The 12th edition of the Carmignac Photojournalism Award centers around the social, economic, and ecological crises impacting life in Venezuela. It will award one photographer from anywhere in the world a €50,000 grant to support a six-month reporting residency running from January to June 2022 with the Fondation Carmignac, along with a traveling exhibition of the works produced and a monograph.
Deadline: Midnight GMT on October 18, 2021.
Creative Residencies at Zūnya
Open across disciplines from visual and performing arts to environmental projects and literature, Zūnya currently has two listings open for one-week and nature immersion residencies at its Costa Rican space. The former is fully funded and centered on collaborative learning, while the latter runs at least one month with a focus on project development.
Emergency Grants from Foundation for Contemporary Arts
Emergency Grants is a multi-disciplinary program offering $500 to $3,000 grants to artists living and working anywhere in the United States for projects occurring in the U.S. and abroad. It’s designed to mitigate hardship when there is insufficient time to seek other sources of funding or when unexpected expenses occur.
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Artist Stéphanie Kilgast (previously) envisions a vibrant, post-apocalyptic world overgrown with coral, fungi, and lush moss. Using cheap devices and disposable containers that tend to outlast their original function as her base, Kilgast creates painted-clay assemblages that are teeming with fantastical colors and texture: mushrooms sprout from an empty paint tube, sea creatures envelop a crushed can, and plant life cloaks a pair of headphones with whimsical botanicals.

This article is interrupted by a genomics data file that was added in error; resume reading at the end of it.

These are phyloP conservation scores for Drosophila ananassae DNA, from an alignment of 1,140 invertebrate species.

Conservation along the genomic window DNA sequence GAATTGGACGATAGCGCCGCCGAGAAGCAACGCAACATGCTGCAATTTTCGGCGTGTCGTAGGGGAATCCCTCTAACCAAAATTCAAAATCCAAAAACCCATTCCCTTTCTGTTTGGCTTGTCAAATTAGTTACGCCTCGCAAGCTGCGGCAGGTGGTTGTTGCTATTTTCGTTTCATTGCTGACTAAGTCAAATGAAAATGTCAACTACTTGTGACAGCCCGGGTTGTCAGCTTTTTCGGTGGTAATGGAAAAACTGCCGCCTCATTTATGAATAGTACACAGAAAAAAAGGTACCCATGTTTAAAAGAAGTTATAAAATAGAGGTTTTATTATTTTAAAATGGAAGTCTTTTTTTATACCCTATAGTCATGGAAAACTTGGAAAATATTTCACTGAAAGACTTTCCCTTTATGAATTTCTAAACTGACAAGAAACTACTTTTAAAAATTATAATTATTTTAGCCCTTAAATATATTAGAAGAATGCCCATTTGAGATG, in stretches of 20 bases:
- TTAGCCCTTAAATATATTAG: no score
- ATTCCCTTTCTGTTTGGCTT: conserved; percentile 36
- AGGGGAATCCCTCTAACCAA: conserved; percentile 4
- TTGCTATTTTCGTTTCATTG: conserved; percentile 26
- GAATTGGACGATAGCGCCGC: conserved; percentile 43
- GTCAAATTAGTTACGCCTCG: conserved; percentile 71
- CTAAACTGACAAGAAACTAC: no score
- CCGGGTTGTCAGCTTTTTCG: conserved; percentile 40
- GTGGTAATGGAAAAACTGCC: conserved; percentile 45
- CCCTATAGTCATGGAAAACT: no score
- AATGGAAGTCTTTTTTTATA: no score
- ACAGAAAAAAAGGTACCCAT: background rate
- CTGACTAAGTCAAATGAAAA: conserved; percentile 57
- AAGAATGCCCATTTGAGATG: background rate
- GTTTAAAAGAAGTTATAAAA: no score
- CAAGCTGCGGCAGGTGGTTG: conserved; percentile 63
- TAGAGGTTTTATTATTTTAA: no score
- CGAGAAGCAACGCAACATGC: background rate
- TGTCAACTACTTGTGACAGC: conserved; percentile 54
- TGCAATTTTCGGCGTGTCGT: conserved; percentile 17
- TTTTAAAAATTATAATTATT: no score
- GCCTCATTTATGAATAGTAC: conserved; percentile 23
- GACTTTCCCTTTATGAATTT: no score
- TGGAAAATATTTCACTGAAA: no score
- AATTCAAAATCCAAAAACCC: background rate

Each of the works contrasts the enduring manufactured object with natural growth, imagining a universe that’s simultaneously devoid of humanity and still marred by its rampant consumption habits. “In that sense my work is joyous. I remove the root of the problem, us, and let all the other species just grow over our mistakes,” she shares. “Nature itself is full of bright colors. It’s inherently beautiful, and my work is an ode to all the living and existing species, (except) for us. Hope dies last, so I still hope my work opens up discussion, thinking, and eventually change.”
Currently based in Vannes, France, Kilgast has exhibitions at Comoedia in Brest, France, Modern Eden in San Francisco, and three at Melbourne’s Beinart Gallery slated for 2022. She also shares much of her process on YouTube and Instagram.
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Editor's Picks: Food
Highlights below. For the full collection click here.